If you have trichomoniasis, your provider may want to test you for other STIs too.

In some cases, your provider may prescribe antibiotics without an exam. This is typically only the case if your sexual partner has the infection and you engage in sexual contact with them while they have it.

Management and Treatment

How is trichomoniasis treated?

Healthcare providers treat trichomoniasis with antibiotic medication to kill the parasite causing the infection. Without treatment, trich can last for months or even years. It won’t go away on its own. The entire time you’re infected, you can give the infection to your sexual partners. It’s important that all sex partners are treated to prevent re-infection.

What medication do you take for trichomoniasis?

Oral antibiotic medications kill trich. Your healthcare provider may prescribe metronidazole or tinidazole. It’s important to keep the following in mind while undergoing treatment:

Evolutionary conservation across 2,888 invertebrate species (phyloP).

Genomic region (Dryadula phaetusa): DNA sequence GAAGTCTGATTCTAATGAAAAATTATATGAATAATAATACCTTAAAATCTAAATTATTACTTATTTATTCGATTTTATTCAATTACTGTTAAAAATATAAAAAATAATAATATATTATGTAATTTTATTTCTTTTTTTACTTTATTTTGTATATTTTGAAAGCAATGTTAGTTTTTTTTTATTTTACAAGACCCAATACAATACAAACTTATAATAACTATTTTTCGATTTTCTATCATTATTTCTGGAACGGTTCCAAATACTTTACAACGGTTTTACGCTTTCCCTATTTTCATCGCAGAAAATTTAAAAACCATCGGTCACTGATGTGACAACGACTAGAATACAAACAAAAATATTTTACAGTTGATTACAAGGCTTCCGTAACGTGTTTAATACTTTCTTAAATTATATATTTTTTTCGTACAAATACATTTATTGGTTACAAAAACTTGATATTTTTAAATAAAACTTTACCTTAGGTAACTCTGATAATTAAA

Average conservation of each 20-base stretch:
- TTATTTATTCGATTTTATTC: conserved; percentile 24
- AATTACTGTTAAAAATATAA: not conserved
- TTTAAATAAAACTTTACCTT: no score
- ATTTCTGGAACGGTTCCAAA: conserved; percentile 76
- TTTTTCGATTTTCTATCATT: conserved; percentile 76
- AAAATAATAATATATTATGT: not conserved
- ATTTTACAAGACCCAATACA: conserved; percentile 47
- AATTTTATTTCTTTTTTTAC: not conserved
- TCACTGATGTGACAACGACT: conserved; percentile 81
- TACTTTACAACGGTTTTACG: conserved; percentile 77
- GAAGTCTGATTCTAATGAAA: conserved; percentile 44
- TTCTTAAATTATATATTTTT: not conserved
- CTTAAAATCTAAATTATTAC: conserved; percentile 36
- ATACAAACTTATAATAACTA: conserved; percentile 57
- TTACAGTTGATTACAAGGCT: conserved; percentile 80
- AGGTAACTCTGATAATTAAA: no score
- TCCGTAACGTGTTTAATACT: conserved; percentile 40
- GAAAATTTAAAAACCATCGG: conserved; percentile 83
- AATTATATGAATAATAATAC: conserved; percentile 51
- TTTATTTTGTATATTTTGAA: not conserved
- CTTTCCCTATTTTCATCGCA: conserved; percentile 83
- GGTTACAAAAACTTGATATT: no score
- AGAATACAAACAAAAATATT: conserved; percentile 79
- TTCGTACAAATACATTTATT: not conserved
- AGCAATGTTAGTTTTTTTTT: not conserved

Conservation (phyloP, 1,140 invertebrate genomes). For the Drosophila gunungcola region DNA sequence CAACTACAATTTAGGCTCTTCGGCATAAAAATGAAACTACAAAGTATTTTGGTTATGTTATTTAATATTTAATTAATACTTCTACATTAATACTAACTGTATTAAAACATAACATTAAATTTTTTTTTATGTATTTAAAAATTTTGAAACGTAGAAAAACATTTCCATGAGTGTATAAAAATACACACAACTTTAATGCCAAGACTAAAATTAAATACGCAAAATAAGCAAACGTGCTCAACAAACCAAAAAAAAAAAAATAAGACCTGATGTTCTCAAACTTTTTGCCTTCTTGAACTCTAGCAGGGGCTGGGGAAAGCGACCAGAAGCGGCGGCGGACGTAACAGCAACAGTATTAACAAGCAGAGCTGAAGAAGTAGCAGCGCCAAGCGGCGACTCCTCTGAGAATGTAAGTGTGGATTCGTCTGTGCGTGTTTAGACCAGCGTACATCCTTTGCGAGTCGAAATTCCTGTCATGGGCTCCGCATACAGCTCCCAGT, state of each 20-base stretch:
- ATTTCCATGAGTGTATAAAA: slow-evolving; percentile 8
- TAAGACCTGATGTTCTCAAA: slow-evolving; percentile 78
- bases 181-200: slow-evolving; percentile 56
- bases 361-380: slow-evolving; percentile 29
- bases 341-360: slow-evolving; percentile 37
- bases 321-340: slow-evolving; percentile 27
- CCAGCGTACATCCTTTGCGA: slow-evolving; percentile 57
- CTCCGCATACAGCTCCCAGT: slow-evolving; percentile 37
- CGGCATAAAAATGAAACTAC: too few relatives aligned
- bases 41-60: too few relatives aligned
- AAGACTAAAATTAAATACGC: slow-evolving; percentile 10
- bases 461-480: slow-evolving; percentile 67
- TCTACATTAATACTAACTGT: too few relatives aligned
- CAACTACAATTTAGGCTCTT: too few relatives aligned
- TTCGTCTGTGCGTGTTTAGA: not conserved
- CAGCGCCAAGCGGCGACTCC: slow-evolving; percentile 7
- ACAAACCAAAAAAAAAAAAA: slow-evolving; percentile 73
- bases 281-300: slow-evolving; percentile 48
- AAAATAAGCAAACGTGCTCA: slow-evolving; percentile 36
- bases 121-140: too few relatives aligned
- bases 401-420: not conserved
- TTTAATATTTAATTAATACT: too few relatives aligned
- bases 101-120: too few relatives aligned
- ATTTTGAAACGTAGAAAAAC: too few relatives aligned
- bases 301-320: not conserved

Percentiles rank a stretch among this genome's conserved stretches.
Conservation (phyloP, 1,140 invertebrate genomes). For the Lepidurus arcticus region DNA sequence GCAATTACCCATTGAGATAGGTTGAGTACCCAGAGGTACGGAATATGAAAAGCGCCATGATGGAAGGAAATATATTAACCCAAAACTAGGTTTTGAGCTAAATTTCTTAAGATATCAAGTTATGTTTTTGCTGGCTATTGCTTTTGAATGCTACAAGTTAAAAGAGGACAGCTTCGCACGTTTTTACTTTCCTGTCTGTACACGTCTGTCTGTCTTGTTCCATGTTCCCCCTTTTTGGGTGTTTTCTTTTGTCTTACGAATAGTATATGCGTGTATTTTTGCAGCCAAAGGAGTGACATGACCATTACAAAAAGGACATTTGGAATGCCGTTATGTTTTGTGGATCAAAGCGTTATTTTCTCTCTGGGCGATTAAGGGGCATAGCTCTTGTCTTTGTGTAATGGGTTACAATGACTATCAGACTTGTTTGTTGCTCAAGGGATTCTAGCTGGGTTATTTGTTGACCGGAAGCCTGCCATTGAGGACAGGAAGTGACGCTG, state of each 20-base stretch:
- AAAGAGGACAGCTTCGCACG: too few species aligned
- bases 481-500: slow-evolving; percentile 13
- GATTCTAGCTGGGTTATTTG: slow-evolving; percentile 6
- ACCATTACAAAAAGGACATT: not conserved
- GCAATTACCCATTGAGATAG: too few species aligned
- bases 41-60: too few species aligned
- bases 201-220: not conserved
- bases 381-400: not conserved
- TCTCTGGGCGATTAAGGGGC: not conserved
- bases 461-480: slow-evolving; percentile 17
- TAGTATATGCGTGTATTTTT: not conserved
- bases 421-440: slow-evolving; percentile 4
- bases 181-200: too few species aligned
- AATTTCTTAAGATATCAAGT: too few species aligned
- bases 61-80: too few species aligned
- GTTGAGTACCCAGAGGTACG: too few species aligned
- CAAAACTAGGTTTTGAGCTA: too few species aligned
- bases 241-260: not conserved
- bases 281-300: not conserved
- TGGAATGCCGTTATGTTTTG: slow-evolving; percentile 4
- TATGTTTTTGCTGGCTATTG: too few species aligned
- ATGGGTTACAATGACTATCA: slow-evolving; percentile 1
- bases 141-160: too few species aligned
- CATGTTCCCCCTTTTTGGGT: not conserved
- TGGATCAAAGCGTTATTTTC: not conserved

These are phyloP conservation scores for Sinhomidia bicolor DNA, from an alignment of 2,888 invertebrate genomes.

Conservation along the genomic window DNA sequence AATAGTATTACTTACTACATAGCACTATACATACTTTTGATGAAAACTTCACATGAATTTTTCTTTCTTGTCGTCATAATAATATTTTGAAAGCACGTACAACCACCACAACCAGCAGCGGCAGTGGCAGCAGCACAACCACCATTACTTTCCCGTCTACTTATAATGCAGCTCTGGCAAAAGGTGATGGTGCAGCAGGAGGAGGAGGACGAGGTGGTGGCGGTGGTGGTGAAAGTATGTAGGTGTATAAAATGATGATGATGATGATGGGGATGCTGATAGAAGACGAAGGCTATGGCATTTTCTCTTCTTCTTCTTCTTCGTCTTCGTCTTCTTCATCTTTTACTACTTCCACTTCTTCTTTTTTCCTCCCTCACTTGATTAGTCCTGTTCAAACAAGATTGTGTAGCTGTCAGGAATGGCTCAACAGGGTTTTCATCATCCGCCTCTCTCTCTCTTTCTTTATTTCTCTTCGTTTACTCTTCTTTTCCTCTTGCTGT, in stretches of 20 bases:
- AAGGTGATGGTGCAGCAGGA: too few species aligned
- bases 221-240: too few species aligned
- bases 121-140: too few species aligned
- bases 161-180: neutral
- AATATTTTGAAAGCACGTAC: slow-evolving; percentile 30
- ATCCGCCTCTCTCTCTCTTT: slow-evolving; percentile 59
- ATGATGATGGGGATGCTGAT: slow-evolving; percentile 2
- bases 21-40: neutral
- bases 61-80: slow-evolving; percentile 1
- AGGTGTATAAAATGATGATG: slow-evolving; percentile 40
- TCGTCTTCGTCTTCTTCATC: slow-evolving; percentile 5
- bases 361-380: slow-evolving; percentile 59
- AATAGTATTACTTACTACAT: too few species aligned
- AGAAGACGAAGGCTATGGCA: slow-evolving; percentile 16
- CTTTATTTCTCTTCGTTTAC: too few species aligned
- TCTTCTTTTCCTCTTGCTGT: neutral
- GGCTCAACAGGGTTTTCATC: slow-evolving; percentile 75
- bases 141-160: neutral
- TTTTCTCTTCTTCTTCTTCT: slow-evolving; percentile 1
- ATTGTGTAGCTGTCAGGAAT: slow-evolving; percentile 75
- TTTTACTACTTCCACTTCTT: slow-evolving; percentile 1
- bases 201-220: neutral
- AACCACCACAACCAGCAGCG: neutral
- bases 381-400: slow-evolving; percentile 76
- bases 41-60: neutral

• People with vaginas should be prescribed metronidazole for seven days and a single dose of the same medication cures up to 95% of people with penises.
  • You and your sexual partners must get treatment for trich or you’ll continue to pass the infection back and forth.
  • You shouldn’t have sex for one week after finishing the medication to give the drug time to kill off the infection and for symptoms to clear up. Having sex too soon can lead to reinfection.
  • You should see your healthcare provider in three months to ensure you don’t have the infection anymore.

Complications/side effects of the treatment

You shouldn’t drink alcohol-containing beverages while taking metronidazole or tinidazole. The combination can cause severe nausea and vomiting and a rapid heart rate.

The medications may also cause these side effects:

Is trich 100% curable?

Yes, trich is curable. A healthcare provider treats trich infection with medication you take by mouth (swallow).

Can trichomoniasis go away on its own?

No, trich doesn’t go away on its own. You need an antibiotic to treat the infection.

Care at Cleveland Clinic